A Primer on Text Classification with PyTorch
If you were given a single line from a movie, would you be able to identify the gender of the character who delivered the line? Unless you’ve memorized a lot of movie scripts, probably not. Lucky for you, you don’t have to do this as long as we have computers! The field of Natural Language Processing (NLP) has us covered. By applying Deep Learning to NLP and creating a text classifier we can train a computer to identify whether a line from a movie was delivered by a male or female character!
For my final project for an Advanced Java course I was taking at school, I decided to combine my interest in Machine Learning with Java and make a Natural Language Processing project. One of the most basic Natural Language Processing projects is analyzing the sentiment analysis of tweets on Twitter. So naturally, I went about attempting to analyze the sentiments of tweets with the words “USA Coronavirus Response.”
As a programmer, you probably have a love-hate relationship with your craft. There are times that you love programming and there are other times that you just don’t want to write
print("Hello World"). However, you probably always want to get your work done and make it as enjoyable as possible, and using some productivity apps can have that exact effect. I’ve been using all of the tools I list in here for at least a month now and I love each and every single one of them. They’ve made working a lot more fun for me and have definitely allowed…
If you’ve read an Introduction to Competitive Programming, then you’re probably familiar with why Competitive Programming is important. For those of you who haven’t, I believe that Competitive Programming is important because it helps you build your problem-solving skills and your technical knowledge of data structures and algorithms.
One of the biggest parts of Competitive Programming is learning the algorithms you need to succeed. I’ll be covering a large number of those algorithms in this post, specifically all the graph algorithms you’ll need to be successful in solving graph problems in Competitive Programming contests. Of course, just knowing the algorithms…
Competitive programming is an art form. It’s creative problem-solving at its finest, a combination of hard analytical thinking and creativity.
Competitive programmers use their knowledge of algorithms and data structures and logical reasoning skills to solve challenging algorithmic problems in a limited time frame.
Java and C++ are extremely popular due to their relative run-time efficiency compared to a language like Python. C++ is my preferred competitive programming language, as I love its Standard Template Library (STL) which allows for quick write ups of solutions.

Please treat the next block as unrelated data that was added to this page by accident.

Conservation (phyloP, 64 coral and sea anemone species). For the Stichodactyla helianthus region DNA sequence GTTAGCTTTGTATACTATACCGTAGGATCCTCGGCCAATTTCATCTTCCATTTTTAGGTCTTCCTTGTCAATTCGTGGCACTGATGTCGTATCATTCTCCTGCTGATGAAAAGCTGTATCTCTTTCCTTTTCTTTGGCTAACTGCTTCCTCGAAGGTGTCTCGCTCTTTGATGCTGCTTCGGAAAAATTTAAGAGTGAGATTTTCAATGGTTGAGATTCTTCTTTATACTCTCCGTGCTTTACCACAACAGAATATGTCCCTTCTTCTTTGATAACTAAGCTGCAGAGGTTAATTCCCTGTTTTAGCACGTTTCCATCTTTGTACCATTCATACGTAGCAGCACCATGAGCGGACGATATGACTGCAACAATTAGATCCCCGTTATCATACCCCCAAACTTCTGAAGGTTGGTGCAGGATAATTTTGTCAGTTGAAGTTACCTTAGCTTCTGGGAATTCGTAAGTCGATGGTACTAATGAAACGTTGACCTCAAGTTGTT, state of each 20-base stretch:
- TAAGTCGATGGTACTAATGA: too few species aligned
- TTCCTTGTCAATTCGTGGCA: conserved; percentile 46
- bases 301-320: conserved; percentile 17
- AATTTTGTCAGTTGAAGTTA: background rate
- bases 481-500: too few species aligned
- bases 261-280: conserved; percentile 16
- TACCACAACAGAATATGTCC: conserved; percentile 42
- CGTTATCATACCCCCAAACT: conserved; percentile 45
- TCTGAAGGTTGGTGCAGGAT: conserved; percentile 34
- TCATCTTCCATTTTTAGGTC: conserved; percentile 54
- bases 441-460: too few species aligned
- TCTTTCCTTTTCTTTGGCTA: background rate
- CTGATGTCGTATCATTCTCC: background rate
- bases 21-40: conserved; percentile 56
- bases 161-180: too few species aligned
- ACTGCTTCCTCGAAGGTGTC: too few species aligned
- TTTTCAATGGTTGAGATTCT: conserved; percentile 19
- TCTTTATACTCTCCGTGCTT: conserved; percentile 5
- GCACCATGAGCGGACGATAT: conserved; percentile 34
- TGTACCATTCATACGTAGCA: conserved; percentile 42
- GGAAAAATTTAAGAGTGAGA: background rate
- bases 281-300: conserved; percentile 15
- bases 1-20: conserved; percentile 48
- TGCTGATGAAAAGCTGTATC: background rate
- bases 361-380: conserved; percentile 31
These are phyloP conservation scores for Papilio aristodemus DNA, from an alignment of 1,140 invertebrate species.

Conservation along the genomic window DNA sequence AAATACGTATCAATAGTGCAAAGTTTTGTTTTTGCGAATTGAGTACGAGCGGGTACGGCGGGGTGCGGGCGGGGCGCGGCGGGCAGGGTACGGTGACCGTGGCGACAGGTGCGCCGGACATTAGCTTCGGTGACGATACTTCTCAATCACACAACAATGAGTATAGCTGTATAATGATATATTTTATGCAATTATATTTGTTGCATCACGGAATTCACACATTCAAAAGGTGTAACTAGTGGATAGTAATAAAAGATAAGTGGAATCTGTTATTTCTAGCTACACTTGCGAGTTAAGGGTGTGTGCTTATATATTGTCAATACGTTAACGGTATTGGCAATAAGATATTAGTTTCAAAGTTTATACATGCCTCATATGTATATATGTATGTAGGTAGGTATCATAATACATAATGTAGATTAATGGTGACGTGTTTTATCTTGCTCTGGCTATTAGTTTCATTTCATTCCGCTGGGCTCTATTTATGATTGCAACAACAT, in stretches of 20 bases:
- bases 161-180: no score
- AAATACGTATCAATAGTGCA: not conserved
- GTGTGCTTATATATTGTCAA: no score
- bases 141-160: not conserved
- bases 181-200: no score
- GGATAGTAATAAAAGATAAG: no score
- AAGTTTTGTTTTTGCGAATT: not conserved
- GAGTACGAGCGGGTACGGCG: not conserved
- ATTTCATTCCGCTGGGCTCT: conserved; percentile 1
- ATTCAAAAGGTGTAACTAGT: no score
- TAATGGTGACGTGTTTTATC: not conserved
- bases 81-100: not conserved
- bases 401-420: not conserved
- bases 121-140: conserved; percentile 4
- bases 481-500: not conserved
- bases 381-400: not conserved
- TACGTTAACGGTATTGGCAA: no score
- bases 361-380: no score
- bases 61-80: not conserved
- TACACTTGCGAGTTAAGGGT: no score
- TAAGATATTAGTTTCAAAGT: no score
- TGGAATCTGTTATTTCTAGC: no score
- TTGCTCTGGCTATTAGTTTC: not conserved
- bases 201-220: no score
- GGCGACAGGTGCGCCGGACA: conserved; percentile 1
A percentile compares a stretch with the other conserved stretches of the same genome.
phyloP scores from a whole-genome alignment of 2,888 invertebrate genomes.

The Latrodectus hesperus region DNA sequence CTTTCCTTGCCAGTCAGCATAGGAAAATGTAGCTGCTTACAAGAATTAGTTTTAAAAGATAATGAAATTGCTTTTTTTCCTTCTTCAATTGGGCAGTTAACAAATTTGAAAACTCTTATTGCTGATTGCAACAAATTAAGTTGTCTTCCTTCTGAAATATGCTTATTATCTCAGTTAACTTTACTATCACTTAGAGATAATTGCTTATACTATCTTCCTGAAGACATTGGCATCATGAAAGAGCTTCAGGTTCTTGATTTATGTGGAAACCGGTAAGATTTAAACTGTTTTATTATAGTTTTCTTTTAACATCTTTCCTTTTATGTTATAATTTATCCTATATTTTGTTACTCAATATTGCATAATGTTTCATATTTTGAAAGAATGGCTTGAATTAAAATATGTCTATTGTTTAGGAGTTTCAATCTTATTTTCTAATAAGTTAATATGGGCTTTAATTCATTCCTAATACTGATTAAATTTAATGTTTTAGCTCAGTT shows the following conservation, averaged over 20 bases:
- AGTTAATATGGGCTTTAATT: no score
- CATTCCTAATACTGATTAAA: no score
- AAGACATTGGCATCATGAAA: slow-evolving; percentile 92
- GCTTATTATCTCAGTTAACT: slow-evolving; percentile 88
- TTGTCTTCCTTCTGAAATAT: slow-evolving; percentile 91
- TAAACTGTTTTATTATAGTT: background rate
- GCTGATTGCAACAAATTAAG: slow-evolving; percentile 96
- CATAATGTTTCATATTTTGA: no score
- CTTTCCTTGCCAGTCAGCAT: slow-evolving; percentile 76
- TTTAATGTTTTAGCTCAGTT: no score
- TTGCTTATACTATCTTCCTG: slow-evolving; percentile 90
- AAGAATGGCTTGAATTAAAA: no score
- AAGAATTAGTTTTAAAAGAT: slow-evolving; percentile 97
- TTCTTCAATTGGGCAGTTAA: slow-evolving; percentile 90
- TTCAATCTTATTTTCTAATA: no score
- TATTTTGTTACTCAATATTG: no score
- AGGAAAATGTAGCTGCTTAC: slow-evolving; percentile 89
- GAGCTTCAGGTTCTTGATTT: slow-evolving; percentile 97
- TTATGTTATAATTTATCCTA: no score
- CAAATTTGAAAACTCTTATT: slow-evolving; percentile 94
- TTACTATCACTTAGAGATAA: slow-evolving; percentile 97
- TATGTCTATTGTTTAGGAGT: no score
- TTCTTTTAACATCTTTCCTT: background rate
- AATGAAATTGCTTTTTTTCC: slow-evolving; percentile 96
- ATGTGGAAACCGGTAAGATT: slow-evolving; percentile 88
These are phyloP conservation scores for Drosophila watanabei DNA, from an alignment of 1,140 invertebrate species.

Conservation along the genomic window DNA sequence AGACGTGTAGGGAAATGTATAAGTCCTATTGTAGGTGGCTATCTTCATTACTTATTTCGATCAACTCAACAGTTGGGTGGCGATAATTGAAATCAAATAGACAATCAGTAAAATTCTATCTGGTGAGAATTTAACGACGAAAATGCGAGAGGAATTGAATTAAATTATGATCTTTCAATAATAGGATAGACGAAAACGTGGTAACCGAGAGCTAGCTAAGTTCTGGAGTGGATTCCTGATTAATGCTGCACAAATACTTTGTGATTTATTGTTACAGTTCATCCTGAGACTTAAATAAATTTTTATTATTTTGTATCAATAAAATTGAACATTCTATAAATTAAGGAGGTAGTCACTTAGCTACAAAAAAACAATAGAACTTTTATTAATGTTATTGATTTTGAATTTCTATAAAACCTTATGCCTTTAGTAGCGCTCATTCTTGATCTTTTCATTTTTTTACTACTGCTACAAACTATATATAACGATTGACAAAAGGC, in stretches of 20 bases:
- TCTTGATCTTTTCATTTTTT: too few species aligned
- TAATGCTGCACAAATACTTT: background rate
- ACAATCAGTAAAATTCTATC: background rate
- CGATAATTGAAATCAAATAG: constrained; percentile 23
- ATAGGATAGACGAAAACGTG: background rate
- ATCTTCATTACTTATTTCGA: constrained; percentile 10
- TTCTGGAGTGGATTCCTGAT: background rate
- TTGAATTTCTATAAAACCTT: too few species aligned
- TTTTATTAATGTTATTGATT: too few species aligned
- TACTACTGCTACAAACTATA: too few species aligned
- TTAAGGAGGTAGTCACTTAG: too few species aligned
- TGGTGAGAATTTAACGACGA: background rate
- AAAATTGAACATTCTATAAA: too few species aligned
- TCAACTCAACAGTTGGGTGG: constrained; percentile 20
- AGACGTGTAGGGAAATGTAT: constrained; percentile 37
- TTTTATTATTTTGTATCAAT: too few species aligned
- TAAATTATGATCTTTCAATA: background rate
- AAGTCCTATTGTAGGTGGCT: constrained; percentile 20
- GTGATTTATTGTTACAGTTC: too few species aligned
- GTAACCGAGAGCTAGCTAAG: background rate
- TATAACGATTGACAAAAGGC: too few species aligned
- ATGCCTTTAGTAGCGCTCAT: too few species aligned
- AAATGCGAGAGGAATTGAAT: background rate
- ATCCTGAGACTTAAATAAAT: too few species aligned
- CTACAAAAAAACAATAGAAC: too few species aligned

Without further ado, lets get right into it.
I know most people might not want…
Cybersecurity is important, there’s no dodging that fact. It is also nothing like the hacking that is shown in most popular media.
However, that does not mean it isn’t interesting, it is undoubtedly so. Due to this intrigue, lots of people want to dip their feet into cybersecurity, myself included, and I have found capture the flag events (CTFs) to be a wonderful way to get a taste of the field.
Now, by no means are CTFs completely accurate in the day-to-day work of a cybersecurity professional but they are very educational and they do help people develop their cybersecurity…
In this article, I’ll be explaining how to use an API to build a cross-platform mobile app that uses a neural network to classify images. I will be using the model I built in one of my previous articles, but this tutorial will work with any single-label image classification model.
There are two components to this app; one is the API we create which will also serve as a web app, and the other is the Flutter mobile app itself. So let’s get straight to it.
Machine Learning is wonderful, but people need to stop selling it as the solution to everything.
First of all, what is Machine Learning?
It is the field of study that gives computers the ability to learn without being explicitly programmed using statistical models.
Machine Learning presents exciting opportunities and amazing solutions to problems we didn’t even know we had. However, it can’t solve everything, and should not be applied everywhere.
I’ve had friends ask me to make them a model that will fill out a perfect March Madness bracket 100% of the time. Now, this isn’t impossible to do for…
I’ve recently delved into the world of deep learning; more specifically, image classification.
After completing the first lecture in the fast.ai MOOC, I decided to play around a little with their library. This led me to make a model that could classify different types of cricket shots.
Try it out at Classify Cricket Shots. The model is not perfect, but it does have an accuracy rate of 96%.